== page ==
As a founding executive at Texas Capital, Jones helped raise money for a predecessor institution, then ran banking operations during its first 10 years. Jones took the helm of the mothership in spring 2008, when Joseph “Jody” Grant retired as CEO of the publicly traded company. The underlying bank’s assets grew from about $4.65 billion in mid-’08 to $11.7 billion when Jones retired in late 2013.

A non-compete solicitation agreement with Texas Capital limited Jones’ business ventures two years into his retirement. “I didn’t have the passion I was looking for,” he says. “In the business I knew, building something from scratch was exciting.”

Of the three motivations many psychologists believe combine in various forms to drive human behavior, the desire for achievement is the most common impetus for leaders’ actions, according to Dianna McFarland, associate professor of professional practice at Texas Christian University. She notes power and working in groups also drive leaders.

But what separates the motivations of successful leaders from those of everybody else? Aside from ambition, another common factor is a desire for “lifelong learning,” according to Harvard researcher John Kotter. “The world of new ideas, technologies, or applications is fun for them,” McFarland says. “New challenges could be key motivators to continue pushing boundaries in a field or even for moving to an adjacent field.”

‘Know thyself’

Though successful leaders have varying styles, they possess traits like intelligence, conscientiousness, emotional stability, and a willingness to learn from experience, says Cooper of UNT. They respect their followers, provide clear structures for subordinates to do their jobs, and help bring positive change by communicating their ideals and encouraging innovation in their organizations and beyond, she adds.

In relationship-oriented fields like banking, successful leaders may also need “emotional intelligence,” according to Mary Uhl-Bien, BNSF railway endowed professor of leadership at TCU’s Neeley School of Business. Emotional intelligence is the ability to manage emotions in both oneself and others, according to Psychology Today. Emotionally intelligent leaders can build strong relationships by adapting their style to the situation, especially when interpersonal issues are at hand, Uhl-Bien says.

“But as the saying goes, even a stopped clock is right twice a day,” adds David Mack, associate dean of the college of business at the University of Texas at Arlington. “The wrong person with the right idea can be successful once or twice.”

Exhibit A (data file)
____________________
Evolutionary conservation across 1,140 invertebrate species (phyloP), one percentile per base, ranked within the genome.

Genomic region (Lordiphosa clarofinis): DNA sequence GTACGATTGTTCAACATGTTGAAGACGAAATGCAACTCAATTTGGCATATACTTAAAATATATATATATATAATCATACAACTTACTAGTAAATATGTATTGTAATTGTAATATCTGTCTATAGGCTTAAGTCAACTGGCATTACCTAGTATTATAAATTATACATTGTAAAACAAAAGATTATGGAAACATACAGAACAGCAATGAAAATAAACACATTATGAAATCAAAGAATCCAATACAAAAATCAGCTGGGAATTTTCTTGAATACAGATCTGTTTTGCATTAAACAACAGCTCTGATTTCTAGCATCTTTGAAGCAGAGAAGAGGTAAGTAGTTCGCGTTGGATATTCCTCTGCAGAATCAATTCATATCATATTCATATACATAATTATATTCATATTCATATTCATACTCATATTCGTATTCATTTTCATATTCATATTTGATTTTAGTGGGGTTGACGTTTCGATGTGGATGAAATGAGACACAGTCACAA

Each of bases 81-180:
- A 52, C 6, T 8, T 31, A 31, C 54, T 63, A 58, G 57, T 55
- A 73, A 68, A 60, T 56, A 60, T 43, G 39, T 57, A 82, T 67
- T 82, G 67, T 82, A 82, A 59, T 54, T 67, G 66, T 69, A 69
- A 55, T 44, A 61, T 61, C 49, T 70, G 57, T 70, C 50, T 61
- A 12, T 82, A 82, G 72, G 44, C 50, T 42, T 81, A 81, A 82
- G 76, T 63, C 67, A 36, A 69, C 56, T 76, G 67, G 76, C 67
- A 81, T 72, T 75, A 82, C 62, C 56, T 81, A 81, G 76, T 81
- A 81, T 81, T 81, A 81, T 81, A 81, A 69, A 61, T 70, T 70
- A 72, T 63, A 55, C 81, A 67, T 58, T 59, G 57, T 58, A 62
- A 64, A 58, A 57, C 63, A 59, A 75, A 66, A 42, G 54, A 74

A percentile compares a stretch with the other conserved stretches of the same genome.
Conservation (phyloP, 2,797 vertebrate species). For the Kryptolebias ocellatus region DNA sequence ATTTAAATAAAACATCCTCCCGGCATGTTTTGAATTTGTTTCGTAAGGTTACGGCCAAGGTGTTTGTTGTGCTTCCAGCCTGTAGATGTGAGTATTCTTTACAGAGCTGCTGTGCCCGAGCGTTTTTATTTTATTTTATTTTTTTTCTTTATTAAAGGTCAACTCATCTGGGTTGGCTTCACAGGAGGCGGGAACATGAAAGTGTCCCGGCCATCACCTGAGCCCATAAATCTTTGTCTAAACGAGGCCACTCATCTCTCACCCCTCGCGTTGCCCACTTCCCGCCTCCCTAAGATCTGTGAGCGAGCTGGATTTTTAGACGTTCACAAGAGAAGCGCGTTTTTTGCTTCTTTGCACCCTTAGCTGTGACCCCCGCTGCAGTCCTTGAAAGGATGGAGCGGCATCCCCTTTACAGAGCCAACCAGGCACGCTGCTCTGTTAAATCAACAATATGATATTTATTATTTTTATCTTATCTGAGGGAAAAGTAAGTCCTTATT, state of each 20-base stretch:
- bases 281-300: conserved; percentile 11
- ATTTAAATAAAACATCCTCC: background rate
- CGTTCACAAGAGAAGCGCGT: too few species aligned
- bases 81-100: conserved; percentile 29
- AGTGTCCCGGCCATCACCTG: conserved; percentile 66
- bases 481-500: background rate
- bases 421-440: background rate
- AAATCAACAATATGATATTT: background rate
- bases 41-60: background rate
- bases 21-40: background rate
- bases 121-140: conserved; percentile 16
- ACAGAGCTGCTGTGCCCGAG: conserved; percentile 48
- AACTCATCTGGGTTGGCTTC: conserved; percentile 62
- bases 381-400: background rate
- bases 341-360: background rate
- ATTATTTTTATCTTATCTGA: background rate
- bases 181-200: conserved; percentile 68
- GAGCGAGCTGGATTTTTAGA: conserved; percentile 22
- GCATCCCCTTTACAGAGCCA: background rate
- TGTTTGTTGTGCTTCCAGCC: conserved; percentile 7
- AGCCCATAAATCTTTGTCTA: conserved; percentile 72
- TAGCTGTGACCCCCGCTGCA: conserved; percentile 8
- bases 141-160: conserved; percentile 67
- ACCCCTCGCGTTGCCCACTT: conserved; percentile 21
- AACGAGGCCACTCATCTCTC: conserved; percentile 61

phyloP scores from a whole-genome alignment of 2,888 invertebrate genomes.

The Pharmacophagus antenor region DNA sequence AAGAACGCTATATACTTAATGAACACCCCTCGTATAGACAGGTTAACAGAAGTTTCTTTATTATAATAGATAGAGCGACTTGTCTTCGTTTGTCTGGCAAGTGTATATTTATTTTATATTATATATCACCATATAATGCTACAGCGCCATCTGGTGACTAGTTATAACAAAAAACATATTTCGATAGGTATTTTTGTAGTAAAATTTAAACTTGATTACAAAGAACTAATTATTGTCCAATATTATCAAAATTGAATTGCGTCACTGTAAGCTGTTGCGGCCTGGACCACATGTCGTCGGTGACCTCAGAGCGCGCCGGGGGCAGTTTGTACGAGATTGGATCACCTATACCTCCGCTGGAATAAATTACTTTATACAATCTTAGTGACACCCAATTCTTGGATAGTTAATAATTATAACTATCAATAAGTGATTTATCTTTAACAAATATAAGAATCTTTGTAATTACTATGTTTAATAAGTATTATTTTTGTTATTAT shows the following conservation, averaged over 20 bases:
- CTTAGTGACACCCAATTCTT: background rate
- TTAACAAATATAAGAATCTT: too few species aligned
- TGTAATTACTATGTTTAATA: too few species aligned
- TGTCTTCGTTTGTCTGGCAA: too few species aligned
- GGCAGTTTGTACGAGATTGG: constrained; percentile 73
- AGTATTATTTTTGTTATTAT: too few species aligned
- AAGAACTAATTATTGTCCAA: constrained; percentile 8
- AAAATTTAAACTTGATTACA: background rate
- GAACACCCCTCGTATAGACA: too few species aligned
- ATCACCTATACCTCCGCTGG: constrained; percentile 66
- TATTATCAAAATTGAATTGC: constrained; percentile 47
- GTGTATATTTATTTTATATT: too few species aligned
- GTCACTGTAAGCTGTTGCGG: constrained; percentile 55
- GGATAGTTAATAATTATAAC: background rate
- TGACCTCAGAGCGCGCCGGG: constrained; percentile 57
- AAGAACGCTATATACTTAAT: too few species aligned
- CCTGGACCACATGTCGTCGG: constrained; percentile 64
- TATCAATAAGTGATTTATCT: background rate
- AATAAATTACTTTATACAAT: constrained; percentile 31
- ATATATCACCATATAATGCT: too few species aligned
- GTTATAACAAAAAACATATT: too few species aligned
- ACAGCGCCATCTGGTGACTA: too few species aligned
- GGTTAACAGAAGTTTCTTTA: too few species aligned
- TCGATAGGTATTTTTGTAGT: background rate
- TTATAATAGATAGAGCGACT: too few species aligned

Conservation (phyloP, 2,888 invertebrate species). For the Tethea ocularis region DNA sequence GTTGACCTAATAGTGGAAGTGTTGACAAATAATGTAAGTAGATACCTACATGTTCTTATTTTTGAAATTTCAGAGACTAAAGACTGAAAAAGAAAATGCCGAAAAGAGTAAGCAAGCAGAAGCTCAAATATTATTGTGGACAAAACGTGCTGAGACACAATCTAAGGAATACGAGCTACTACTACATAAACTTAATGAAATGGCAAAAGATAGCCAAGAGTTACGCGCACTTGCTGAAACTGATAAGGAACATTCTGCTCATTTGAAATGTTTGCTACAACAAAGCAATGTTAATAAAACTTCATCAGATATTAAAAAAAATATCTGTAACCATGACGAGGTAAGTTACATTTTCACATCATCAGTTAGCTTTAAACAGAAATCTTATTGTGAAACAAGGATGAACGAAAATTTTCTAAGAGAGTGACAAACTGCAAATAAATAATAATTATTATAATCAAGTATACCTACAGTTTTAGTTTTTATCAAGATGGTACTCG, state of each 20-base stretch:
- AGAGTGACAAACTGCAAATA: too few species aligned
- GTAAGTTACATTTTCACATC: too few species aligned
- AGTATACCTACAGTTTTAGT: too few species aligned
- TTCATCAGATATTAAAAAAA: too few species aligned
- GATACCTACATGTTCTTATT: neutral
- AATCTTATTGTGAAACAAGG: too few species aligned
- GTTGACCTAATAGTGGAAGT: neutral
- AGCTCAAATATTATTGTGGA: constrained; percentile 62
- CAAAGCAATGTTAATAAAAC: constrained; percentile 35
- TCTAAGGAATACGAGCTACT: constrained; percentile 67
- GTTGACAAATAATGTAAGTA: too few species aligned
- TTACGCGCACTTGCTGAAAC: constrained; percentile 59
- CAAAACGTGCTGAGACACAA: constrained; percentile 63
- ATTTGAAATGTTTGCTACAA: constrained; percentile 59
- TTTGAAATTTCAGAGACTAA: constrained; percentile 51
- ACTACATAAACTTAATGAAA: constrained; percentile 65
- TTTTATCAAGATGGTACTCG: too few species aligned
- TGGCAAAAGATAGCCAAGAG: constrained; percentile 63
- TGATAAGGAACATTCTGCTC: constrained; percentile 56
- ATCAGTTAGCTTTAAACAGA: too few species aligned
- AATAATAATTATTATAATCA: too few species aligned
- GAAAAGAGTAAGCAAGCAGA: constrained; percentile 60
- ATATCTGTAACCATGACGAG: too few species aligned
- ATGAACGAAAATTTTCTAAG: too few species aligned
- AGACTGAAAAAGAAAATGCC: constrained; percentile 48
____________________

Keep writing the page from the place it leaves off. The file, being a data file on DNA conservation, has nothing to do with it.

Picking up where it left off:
In reading a biography of the late Houston businessman Howard Hughes, Mack learned that while Hughes made a lot of money, “he also lost millions through bad decisions, ego-driven miscalculations, procrastination, or just poor judgment.” Both Mack and Uhl-Bien say what separates people who succeed multiple times may partly be understanding their own strengths and weaknesses. “Leadership is situational,” Uhl-Bien says. Leaders “may benefit from understanding situations that ‘fit’ them and avoiding those that don’t.”

 

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November 14, 2017
TCU Professor: General Electric became ‘clunky’ under former CEO Jeff Immelt

Management Professor Mary Uhl-Bien was called upon by “Squawk Box” to grade the performance of General Electric CEO John Flannery as the company attempts a massive turnaround plan.

“Squawk Box,” CNBC’s signature morning program, called on Mary Uhl-Bien, the BNSF Endowed Professor of Leadership at the TCU Neeley School of Business, for insights into the changing of the guard at GE.

“We have to think about what Flannery has inherited. GE lost a third of the value since Immelt took over. They were not on top of the change. This is an organization that got very clunky. Flannery comes from health care. He understands the complexity of health care. He saw the potential. I’m pretty optimistic about where he’s going to go with it,” Uhl-Bien told anchors Joe Kernen, Becky Quick and Andrew Ross Sorkin.

Uhl-Bien said conglomerates face tough times in today’s environment, with high levels of change and unpredictability.

“The argument is that a portfolio will take care or risk, but in this case I think it’s actually making it worse,” she said. “Flannery understands complexity. He knows they need to get more focused and identify complimentary areas rather than thinking of this as just a portfolio.”

Although she predicted that things will get worse before they get better, Uhl-Bien said she is optimistic about Flannery’s direction.

“From a leadership perspective, you never waste a good crisis,” she said. “Investors are going to be unhappy for a little while. He’s got to get the cash flow under control. But if he uses this and really drives the culture change he’s talking about, focuses on strategy, gets the idea of digital and really works to expand that strategy, I’m going to go out on a limb here and be bullish on Flannery.” 

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November 14, 2017
TCU Accounting Professor Stephen Lusch talks about the tax plan with Mitch Carr